Republican Ted Cruz asked a federal court in Houston to throw out a lawsuit questioning whether he is eligible to be president of the United States because he was born in Canada, saying the case against him "suffers from fatal deficiencies."
Lawyers for Cruz contend in the filing made on Monday that the U.S. senator from Texas meets the constitutional requirements to serve as president and that the Houston lawyer trying to have the court block his bid does not have standing to bring the case.
"Senator Cruz is a 'natural-born citizen' eligible to serve as President of the United States," the motion to dismiss said, adding, the "plaintiff is essentially implicating the Court in a political dispute that it lacks authority to adjudicate."
The lawsuit brought in January by Newton Schwartz, an 85-year-old self-described liberal, also cited Cruz's stance on issues such as abortion rights, gay marriage and the Bible in a 27-page argument against the senator's eligibility.
The lawsuit filed in the Southern District of Texas is a class action, meaning others can join. It requests a ruling before the Nov. 8 presidential election.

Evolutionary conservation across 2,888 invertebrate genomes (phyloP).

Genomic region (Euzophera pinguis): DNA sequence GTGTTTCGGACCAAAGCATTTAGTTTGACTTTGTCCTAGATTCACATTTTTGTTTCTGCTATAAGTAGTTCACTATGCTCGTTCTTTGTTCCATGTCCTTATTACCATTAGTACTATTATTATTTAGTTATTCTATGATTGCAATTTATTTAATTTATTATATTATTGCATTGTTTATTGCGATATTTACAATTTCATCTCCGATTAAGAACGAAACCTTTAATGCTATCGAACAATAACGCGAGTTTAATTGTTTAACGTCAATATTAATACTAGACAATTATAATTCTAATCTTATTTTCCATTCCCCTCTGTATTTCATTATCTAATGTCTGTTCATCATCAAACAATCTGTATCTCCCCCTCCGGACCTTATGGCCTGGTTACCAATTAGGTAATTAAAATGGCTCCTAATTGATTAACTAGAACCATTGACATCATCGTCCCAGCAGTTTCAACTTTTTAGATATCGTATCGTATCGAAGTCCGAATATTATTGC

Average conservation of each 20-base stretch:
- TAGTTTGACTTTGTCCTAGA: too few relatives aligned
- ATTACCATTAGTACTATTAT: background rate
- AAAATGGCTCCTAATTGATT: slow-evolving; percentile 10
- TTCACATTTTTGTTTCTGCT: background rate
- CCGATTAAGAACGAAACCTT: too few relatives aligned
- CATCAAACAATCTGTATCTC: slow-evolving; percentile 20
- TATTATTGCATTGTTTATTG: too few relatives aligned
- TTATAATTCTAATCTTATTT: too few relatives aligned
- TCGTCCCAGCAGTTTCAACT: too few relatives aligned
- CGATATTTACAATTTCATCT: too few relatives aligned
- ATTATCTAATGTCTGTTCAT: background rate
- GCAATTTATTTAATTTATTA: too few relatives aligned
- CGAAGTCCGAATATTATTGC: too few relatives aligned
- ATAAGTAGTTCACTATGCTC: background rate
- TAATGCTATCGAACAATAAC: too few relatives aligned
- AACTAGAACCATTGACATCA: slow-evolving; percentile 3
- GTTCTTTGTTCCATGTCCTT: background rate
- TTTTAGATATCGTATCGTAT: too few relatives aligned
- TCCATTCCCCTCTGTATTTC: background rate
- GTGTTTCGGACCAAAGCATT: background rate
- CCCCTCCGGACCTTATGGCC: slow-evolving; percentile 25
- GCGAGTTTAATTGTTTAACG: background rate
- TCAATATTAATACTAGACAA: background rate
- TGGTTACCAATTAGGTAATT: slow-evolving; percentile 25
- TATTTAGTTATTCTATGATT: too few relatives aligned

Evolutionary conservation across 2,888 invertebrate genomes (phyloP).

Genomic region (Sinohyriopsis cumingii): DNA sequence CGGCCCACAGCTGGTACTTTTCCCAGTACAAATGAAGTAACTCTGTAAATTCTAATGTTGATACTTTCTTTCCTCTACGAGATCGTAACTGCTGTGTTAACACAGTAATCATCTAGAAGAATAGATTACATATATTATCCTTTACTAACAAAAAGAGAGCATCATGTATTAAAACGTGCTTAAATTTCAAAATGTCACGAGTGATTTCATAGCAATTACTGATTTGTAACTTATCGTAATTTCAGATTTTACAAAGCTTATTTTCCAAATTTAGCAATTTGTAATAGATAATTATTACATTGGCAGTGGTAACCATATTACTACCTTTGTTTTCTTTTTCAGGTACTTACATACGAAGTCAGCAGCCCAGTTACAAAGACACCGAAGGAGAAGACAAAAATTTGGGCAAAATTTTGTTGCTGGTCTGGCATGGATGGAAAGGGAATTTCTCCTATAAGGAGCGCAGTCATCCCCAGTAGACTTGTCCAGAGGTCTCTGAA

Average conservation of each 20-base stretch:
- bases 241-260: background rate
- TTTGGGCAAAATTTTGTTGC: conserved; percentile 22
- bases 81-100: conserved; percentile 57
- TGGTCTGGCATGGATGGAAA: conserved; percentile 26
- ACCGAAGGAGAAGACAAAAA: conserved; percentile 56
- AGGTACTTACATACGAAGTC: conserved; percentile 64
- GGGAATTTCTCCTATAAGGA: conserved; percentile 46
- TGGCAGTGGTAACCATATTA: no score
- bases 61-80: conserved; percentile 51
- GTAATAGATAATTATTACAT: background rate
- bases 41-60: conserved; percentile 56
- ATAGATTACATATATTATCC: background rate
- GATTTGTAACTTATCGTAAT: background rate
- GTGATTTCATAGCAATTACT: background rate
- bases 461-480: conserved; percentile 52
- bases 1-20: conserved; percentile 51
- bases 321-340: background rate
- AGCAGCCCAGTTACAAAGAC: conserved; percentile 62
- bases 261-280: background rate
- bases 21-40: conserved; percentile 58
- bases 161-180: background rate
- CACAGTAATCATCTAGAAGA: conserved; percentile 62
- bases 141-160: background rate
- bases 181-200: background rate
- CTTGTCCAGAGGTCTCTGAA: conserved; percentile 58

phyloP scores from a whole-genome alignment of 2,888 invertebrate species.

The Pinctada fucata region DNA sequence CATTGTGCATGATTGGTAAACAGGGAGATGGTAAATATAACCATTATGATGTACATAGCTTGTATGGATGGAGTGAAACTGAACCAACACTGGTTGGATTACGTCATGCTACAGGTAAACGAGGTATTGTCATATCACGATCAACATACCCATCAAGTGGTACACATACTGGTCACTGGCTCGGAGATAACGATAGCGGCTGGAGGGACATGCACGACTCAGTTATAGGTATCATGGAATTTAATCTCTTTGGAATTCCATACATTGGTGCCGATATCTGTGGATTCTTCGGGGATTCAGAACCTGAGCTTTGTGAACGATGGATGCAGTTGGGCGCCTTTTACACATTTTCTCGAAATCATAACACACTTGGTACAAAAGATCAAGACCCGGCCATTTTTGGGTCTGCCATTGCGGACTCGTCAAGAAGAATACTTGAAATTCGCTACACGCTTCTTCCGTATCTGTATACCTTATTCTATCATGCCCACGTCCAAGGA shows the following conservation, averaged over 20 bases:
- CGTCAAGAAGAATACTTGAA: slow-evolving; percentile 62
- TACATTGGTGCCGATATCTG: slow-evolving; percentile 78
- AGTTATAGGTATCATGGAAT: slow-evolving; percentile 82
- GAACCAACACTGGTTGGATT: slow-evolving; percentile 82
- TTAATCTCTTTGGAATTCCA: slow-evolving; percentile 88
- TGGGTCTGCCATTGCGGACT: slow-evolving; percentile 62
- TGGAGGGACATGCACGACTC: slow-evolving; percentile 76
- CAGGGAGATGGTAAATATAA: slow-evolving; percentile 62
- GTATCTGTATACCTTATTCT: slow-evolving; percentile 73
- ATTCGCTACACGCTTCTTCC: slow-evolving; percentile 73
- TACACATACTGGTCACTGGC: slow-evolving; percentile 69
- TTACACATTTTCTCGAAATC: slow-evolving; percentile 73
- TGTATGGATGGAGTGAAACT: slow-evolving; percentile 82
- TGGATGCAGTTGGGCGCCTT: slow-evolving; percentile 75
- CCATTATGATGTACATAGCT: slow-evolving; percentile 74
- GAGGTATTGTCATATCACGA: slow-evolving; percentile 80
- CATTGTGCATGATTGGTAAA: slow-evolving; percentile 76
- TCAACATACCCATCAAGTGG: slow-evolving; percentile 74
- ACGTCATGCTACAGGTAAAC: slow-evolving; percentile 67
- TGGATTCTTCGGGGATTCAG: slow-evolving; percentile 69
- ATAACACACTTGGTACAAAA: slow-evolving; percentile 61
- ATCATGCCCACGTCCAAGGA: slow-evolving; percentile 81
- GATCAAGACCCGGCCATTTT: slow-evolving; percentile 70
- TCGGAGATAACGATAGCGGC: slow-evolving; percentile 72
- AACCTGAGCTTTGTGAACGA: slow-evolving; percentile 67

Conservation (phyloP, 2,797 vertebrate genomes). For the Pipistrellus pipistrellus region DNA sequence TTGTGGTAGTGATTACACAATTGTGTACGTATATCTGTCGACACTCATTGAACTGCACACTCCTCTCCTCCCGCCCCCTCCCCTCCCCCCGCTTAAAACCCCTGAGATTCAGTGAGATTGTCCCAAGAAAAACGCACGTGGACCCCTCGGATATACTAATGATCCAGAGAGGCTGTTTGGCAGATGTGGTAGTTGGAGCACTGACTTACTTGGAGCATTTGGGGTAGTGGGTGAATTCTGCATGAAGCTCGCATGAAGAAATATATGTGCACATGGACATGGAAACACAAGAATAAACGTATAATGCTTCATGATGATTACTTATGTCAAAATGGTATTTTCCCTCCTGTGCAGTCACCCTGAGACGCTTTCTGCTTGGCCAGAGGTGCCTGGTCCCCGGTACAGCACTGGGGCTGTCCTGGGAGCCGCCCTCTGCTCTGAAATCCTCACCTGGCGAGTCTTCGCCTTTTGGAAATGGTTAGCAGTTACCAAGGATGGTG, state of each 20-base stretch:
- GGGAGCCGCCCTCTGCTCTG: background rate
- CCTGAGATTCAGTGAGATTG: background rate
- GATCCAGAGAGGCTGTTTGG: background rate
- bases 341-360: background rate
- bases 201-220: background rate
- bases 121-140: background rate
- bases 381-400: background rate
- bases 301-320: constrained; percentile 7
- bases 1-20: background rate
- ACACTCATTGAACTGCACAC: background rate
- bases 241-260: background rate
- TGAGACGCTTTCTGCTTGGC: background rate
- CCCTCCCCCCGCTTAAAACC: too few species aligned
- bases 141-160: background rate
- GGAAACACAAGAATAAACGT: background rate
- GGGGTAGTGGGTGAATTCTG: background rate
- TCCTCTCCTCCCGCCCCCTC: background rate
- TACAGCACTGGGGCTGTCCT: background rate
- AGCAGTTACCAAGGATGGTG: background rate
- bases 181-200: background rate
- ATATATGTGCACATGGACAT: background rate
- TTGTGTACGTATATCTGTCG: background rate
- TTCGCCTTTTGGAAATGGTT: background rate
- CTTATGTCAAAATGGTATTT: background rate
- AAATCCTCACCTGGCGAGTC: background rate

Lawyers for Cruz also argue he has yet to be the Republican Party's nominee and it would be premature for a court to address the issue.
"Nowhere does Plaintiff, who acknowledges that he is a Democrat ... explain how he is harmed by Senator Cruz’s presence on the Republican primary ballot," the Cruz filing said.
Billionaire Donald Trump, the front-runner in the race for the Republican presidential nomination, has repeatedly questioned whether Cruz is eligible and warned that his winning the nomination could throw the party into chaos and hand the election to the Democrats.
Cruz was born in Calgary, Alberta in 1970. At the time, his mother was a U.S. citizen and his father was Cuban.
He has dismissed attacks on his eligibility and noted in the filing that 2008 Republican presidential nominee John McCain and 1968 Republican candidate George Romney also were born outside the United States but were considered eligible to be president.
The U.S. Constitution says a president or vice president must be a "natural-born citizen" but does not say whether the term means the candidate must be born on U.S. soil or just be a citizen at birth. According to legal experts, any child born to an American mother or father, no matter where, is considered a U.S. citizen.
The case is Schwartz v. Cruz, 4:16-cv-00106, U.S. District Court, Southern District of Texas (Houston).
(Reporting by Jon Herskovitz; Editing by Jonathan Oatis)